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Fraternity Blog

Posted On: Monday, April 18, 2016 08:27 AM, by Lisa Gebken Thibault

Kudos to the Kappa Alpha Theta members at Columbia for making it to the pages of the Sunday (April 10) issue of The New York Times. The title of the article was "When a Feminist Pledges a Sorority" as if that was a new concept. In fact, there is a strong foundation of feminists creating and joining sororities. I would argue that women's empowerment and sororities is nothing new. Throughout the history of sororities* one can find women who have been trailblazers and pioneers in their fields. Of course, for one who does not wish to believe this no amount of proof will be sufficient.


Sisterhood has really never gone out of style and it has been a cornerstone of National Panhellenic Conference (NPC) organizations since the beginning.


I offer ten women whom most anti-sorority people would never believe belonged to a sorority. (*I know all too well that although the organizations are colloquially called sororities, the majority of the 26 National Panhellenic Conference groups are officially women's fraternities or fraternities for women). These ten women were from a "top of my head" list. There are scores of others who belong on this list.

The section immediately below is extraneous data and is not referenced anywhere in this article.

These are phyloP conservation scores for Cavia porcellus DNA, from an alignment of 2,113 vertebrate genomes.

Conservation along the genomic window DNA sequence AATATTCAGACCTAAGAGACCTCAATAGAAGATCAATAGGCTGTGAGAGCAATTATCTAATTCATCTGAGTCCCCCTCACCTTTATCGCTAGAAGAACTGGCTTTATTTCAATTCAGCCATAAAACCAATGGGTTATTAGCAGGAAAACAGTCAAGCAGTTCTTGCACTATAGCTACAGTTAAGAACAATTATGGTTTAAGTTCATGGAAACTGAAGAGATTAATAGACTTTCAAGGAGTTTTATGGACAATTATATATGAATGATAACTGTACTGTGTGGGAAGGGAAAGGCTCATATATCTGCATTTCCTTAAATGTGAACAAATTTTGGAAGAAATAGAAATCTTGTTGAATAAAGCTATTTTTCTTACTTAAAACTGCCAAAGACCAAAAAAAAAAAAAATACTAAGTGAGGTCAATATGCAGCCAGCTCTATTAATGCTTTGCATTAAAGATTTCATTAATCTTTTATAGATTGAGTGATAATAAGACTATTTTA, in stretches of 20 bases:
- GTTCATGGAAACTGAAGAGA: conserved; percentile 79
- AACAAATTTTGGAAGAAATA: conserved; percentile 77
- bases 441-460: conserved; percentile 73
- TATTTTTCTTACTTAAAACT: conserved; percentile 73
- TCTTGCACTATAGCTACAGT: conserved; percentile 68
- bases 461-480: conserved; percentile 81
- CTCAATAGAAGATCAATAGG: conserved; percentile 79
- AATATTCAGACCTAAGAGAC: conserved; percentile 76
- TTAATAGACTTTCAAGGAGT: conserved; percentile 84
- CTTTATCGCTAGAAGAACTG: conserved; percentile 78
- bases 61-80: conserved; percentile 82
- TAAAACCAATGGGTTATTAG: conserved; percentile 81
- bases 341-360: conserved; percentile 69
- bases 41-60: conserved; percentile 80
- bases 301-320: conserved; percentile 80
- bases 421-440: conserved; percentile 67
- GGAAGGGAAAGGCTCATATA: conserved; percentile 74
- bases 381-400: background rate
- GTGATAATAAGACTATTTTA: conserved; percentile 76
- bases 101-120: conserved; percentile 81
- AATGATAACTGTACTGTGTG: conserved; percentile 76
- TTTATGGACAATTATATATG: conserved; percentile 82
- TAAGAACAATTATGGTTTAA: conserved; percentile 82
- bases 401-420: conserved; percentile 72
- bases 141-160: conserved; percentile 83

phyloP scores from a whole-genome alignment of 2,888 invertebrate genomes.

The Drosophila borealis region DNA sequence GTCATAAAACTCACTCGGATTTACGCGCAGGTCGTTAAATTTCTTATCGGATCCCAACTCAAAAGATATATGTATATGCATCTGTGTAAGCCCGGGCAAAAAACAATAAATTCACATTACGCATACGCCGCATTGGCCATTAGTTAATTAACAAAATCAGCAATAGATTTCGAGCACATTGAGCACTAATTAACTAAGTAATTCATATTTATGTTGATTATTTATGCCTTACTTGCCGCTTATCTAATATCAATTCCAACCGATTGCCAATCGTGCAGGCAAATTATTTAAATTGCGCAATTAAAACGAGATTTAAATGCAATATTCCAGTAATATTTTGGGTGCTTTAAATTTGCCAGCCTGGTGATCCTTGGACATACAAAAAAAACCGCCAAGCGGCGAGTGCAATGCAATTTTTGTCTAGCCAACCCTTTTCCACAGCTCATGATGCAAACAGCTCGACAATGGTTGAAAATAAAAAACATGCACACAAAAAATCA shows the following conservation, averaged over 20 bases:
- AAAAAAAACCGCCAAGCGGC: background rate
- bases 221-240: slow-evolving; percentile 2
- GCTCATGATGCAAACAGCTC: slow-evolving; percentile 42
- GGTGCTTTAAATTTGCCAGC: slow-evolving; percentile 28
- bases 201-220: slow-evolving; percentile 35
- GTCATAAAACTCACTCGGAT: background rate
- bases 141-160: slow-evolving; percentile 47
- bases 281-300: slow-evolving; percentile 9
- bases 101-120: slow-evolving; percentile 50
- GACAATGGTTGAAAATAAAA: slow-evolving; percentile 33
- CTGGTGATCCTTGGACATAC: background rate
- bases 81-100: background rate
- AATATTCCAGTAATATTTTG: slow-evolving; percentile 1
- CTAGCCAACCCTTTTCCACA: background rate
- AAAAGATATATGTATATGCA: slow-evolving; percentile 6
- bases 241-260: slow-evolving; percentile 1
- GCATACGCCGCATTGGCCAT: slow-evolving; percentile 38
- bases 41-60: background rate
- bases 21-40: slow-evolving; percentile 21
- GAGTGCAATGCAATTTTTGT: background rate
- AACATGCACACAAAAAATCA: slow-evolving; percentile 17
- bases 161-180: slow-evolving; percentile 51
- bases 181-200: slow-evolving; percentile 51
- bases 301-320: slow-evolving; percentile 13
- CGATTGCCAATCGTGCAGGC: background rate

View the list on Fran's blog, "Focus on Fraternity History & More."


Special thanks to Fran for sharing her blog with us! Let us know your thoughts in the Comments section below.

Fran Becque, a member of Pi Beta Phi, writes, speaks, and blogs on the history of Greek-letter organizations. Fran’s dissertation, "Coeducation and the history of women's fraternities, 1867-1902," chronicles the growth of the seven founding NPC groups.